The United States was joined by Russia, China and Pakistan on Thursday in calling on Afghanistan’s warring sides to reach an immediate ceasefire, at talks that showed Washington’s determination to win backing from regional powers for its plans.
Just six weeks before a deadline for the US to pull out troops that have been in Afghanistan for nearly 20 years, Washington sent a senior official for the first time to participate in regional peace talks convened by Russia.
The Moscow talks were meant to breathe life into negotiations between the Afghan government and the Taliban in Qatar’s capital Doha, stalled over government accusations that the group has done too little to halt the violence.
“At this turning point, our four countries call on the sides to hold talks and reach a peace agreement that will end more than four decades of war in Afghanistan,” a joint statement said after the talks.
The statement called on the warring sides to curb violence and on the Taliban not to declare offensives in the coming months. It also said the four countries were committed to mobilising political and economic support for Afghanistan once a peace settlement had been reached.
US seeks regional support
US special envoy for Afghanistan reconciliation Zalmay Khalilzad’s presence was a sign of Washington’s increasing effort to attract support among regional powers for its plans for the country.
President Joe Biden must soon decide whether to keep forces on past a May 1 deadline to withdraw, agreed with the Taliban last year under Biden’s predecessor Donald Trump. Khalilzad has been trying to drum up backing for a proposal that includes an interim government.
Moscow, which fought in Afghanistan in the 1980s, has hosted talks among Afghan sides and regional powers since 2017. Previously, Washington had largely kept its distance from the so-called “Moscow Format”, focusing on its own direct talks with the Taliban and talks between the Afghan parties themselves.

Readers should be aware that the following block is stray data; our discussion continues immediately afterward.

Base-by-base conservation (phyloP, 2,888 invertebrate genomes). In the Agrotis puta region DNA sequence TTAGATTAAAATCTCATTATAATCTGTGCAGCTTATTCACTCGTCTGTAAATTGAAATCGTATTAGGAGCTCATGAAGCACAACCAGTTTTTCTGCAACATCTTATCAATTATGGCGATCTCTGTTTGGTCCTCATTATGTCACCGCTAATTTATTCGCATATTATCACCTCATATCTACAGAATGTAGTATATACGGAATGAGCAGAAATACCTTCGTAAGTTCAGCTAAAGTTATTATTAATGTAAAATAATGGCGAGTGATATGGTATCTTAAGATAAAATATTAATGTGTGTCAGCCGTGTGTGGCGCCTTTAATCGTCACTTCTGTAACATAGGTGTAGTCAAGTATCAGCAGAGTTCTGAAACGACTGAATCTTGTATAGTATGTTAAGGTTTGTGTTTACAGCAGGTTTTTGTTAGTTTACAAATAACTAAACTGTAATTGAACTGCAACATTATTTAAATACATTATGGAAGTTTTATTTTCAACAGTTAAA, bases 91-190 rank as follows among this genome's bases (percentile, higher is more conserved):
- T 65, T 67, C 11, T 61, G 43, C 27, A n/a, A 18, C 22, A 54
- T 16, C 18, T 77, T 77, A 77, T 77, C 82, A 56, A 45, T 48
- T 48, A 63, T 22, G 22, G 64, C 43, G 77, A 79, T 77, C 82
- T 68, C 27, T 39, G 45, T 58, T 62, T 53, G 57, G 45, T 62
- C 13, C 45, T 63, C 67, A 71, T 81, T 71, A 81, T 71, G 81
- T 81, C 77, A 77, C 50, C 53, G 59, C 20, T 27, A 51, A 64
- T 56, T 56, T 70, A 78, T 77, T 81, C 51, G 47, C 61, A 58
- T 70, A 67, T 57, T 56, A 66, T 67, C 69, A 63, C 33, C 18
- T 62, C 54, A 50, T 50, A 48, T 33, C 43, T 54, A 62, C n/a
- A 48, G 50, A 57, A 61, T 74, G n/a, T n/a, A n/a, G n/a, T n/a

Russian Foreign Minister Sergei Lavrov urged the Afghan government and the Taliban to take a constructive stance and make compromises, adding that international participants should help create the necessary conditions for reaching a deal.
“The Afghan parties interested in the national reconciliation can reach peace only through negotiations and compromises,” Lavrov said. “It’s important to sign an agreement that would serve the interests of all key ethnic and political forces of the country and determine the vector of its development.”
He emphasised that it was important to quickly reach a peace deal “amid the deteriorating military-political situation” before the summer when a surge in fighting is likely.
Afghan President Ashraf Ghani opposes an interim government, and a Taliban leader has said the group would not join it, although it supports replacing the current administration.
Abdullah Abdullah, chairman of Afghanistan’s High Council for National Reconciliation, wrote on Twitter after Thursday’s Moscow talks that the state negotiation team was ready to discuss any topic with the Taliban.
“We called for an end to targeted killings and a comprehensive ceasefire to begin the next rounds of the talks in a peaceful environment,” Abdullah wrote.
The Taliban’s deputy leader, Mullah Abdul Ghani Baradar, said in his speech in Moscow that the US has not fully completed its responsibilities of the agreement signed in February 2020. Among others, the remaining prisoners have not been released, he said.
The Moscow gathering will be followed by a meeting of regional players in Turkey next month and a summit that Khalilzad has asked the United Nations to organise.
The US’s longest war
The US has waged a war in Afghanistan for 20 years following the September 11, 2001 “terrorist attacks” masterminded by al-Qaeda leader Osama bin Laden from Afghanistan, making it their longest war.
But despite the US spending nearly $1 trillion, al-Qaeda is still present in Afghanistan, and an affiliate of the ISIL (ISIS) group has taken root in the east of the country.
Many Afghans fear the withdrawal of US and NATO troops could lead to a surge in fighting between the country’s rival factions.
The Taliban now wants more prisoners released from Afghan jails and their leaders removed from the UN’s so-called blacklist.
The Taliban controls about half of the country and US Secretary of State Antony Blinken has warned that the group could make quick gains without US and NATO troops.